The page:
Saturday, September 04, 2004
Earlier this week Schwarzenegger got a round of applause for invoking the shade of Nixon; won't you join us now in giving it up for COINTELPRO? Our esteemed colleague Avedon Carol caught this item from the Baltimore City Paper, about two women arrested during their annual July 4th demonstration outside the NSA -- a tradition started by the antiwar group Pledge of Resistance Baltimore in 1996. The protesters were acquitted of disorderly conduct and found guilty of trespass. But the criminal charges did not distress them nearly as much as certain information that came out at the trial:
The scene played out after two days of testimony in an unusual federal case that could have sent the two defendants to prison for six months and cost them $5,000 apiece. The military’s prosecution of the pair surprised the local peace activist community and has some wondering if it means a change in tactics by the NSA, the secretive spy agency headquartered at Fort Meade.
The agency, founded in 1952 to break enemy codes and create unbreakable codes for the United States, is so secretive that its very existence was officially denied until the 1990s, yet in a 1995 series The Sun reported that the NSA was Maryland’s largest single employer. Its budget—like the rest of the federal intelligence budget—is classified, and its employees—some 38,000 military and civilian contractors, according to author James Bamford, who has written two books on the NSA—are famously tight-lipped. Even so, in recent years the agency has boasted having the world’s most sophisticated satellites and its most powerful computers, capable of intercepting phone conversations, e-mails, and other communications around the world, and then sifting through the vast sea of information for clues about terrorists’ intentions . . . .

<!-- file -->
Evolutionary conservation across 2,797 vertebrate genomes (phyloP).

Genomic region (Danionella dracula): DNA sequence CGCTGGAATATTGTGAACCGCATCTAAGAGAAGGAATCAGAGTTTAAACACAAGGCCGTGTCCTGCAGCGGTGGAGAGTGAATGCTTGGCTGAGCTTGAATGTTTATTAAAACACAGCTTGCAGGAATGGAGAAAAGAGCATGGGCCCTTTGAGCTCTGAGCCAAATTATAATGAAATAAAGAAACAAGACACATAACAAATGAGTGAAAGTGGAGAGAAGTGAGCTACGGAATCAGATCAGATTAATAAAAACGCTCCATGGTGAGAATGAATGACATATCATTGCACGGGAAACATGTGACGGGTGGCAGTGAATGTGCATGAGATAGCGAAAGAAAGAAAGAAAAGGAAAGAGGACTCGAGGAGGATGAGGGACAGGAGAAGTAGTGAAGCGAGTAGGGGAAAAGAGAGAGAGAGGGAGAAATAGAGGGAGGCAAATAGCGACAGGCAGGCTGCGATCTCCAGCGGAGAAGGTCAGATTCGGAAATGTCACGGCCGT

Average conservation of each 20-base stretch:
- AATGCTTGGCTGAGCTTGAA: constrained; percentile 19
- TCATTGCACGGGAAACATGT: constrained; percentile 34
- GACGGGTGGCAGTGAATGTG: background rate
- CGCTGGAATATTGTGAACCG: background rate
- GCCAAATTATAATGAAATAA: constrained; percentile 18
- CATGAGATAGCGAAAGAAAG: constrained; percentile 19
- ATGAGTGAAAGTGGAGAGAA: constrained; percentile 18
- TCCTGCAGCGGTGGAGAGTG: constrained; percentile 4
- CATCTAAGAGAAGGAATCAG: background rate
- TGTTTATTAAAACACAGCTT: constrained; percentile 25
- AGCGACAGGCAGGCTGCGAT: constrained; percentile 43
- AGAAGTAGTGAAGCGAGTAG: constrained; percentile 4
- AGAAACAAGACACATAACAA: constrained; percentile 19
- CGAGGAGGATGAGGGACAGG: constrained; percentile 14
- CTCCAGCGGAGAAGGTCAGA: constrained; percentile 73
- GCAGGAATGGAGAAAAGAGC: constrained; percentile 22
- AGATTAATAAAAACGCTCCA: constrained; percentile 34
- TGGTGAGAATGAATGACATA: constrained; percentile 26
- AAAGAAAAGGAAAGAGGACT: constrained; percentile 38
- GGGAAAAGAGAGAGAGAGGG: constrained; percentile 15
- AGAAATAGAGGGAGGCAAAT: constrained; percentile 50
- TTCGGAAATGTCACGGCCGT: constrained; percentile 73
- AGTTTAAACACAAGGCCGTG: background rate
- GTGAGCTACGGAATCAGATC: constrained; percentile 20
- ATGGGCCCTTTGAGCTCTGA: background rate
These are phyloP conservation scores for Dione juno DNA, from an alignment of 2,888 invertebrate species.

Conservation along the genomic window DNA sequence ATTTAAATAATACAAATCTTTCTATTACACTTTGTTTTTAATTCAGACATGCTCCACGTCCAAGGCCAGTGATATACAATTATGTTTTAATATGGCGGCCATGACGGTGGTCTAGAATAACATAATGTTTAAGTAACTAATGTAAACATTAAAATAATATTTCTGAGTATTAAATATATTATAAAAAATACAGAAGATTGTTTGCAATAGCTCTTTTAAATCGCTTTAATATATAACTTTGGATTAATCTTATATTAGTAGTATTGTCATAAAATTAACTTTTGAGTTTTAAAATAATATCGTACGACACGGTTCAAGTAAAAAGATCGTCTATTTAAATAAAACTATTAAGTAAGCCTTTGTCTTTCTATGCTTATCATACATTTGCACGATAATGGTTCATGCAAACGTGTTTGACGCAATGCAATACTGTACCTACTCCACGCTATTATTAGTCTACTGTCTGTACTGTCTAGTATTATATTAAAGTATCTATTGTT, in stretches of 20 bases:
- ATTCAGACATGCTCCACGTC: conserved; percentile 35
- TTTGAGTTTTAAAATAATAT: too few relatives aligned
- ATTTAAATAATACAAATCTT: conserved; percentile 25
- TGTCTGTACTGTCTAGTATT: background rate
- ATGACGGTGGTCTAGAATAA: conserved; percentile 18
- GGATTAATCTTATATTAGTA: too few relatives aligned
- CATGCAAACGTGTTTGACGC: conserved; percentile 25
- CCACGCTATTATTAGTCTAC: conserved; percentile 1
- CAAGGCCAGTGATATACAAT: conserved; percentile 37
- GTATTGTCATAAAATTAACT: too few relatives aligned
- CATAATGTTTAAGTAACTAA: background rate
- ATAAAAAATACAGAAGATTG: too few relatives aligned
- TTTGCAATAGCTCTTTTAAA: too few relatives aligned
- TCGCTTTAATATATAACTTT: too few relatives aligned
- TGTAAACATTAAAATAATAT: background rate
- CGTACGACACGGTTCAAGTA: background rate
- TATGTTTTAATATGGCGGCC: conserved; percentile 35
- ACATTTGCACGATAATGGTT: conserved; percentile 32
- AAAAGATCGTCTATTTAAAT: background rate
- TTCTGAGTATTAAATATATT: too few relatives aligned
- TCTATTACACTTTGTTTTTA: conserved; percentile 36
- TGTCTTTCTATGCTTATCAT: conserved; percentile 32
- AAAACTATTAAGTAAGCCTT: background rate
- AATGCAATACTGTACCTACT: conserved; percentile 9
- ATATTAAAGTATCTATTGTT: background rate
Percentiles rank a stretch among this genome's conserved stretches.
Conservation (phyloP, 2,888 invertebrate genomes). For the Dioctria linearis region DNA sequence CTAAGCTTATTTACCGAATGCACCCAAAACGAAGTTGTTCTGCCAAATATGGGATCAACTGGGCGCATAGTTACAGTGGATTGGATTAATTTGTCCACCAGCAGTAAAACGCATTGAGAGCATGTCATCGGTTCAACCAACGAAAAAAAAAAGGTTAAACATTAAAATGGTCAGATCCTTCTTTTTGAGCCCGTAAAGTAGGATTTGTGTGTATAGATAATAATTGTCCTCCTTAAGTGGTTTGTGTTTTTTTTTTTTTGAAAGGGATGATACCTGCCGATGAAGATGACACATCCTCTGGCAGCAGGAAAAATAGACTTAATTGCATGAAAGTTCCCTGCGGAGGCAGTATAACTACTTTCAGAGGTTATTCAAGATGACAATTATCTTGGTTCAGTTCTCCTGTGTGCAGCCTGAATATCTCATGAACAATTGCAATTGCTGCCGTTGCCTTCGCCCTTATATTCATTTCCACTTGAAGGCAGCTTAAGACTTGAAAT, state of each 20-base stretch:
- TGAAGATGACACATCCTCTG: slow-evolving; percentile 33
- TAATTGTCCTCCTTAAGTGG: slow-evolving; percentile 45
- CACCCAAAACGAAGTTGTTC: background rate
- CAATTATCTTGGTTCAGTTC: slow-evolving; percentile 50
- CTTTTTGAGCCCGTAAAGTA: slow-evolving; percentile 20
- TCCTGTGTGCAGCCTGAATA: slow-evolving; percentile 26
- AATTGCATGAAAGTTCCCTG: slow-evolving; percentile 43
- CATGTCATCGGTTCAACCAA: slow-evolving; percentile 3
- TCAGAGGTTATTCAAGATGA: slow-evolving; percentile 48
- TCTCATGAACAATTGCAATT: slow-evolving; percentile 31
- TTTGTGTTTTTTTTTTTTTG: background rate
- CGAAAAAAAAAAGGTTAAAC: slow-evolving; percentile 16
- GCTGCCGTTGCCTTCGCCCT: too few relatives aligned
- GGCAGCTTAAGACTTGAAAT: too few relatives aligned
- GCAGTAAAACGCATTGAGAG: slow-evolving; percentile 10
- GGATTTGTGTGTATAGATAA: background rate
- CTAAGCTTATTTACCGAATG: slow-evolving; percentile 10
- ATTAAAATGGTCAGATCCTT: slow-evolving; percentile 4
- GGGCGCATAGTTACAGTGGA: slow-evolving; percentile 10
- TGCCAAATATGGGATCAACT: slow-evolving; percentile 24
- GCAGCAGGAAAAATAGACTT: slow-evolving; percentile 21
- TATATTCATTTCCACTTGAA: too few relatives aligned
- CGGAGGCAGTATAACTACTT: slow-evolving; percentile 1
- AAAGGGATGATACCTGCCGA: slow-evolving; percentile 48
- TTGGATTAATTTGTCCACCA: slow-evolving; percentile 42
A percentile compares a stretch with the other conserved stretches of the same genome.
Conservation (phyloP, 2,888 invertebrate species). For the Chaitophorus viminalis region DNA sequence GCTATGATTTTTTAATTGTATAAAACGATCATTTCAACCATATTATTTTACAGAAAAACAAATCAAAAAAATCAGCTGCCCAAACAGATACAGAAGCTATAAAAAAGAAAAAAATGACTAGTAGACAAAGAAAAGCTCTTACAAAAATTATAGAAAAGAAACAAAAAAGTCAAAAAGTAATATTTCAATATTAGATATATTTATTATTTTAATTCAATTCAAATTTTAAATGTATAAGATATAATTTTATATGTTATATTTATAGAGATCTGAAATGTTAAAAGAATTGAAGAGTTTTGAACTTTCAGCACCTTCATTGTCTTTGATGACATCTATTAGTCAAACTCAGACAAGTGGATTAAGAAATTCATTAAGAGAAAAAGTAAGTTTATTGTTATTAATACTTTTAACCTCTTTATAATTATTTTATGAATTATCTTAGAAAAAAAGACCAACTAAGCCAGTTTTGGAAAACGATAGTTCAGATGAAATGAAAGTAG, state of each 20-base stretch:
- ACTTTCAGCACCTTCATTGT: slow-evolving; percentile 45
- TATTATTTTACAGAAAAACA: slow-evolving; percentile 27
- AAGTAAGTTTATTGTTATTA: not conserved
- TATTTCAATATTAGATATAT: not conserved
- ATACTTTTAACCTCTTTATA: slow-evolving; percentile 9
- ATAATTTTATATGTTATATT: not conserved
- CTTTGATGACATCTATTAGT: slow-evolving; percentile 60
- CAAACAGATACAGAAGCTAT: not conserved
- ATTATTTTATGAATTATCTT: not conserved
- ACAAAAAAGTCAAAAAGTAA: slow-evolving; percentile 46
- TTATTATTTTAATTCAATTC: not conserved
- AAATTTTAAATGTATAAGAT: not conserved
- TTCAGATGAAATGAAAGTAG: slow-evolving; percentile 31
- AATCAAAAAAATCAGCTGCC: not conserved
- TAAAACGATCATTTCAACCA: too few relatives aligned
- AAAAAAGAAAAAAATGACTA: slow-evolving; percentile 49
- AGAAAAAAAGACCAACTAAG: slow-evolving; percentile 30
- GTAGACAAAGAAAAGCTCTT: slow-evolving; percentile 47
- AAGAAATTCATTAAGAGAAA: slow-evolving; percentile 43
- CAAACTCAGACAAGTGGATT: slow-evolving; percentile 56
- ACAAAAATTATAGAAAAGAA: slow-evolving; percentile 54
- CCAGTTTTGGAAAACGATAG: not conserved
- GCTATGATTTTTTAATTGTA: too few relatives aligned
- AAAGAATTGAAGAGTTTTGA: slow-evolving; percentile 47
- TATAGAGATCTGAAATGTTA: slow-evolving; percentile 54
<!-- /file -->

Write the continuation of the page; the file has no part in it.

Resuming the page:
By all evidence, the Oct. 4, 2003, action was among the mildest, yet when protesters arrived this time the Cryptologic Museum was closed to the public. All because of the Pledge of Resistance people and their letter, according to NSA Police Maj. Michael Talbert, who testified at the August trial for the prosecution. “We had information we received from the Maryland Terrorism Task Force . . . that there was a scheduled protest,” Talbert told the court.
That the state’s anti-terrorism forces are monitoring Catholic lay workers and Quakers perturbs the peace activists, who hope to learn more about the spying. “There has been at least one instance, and probably ongoing instances, of treating the American Friends Service Committee in Baltimore as a terrorist group,” Farquhar says referring to the Quaker organization that the Pledge of Resistance group is loosely organized within. “I am still enough of a Quaker that that makes my blood boil.”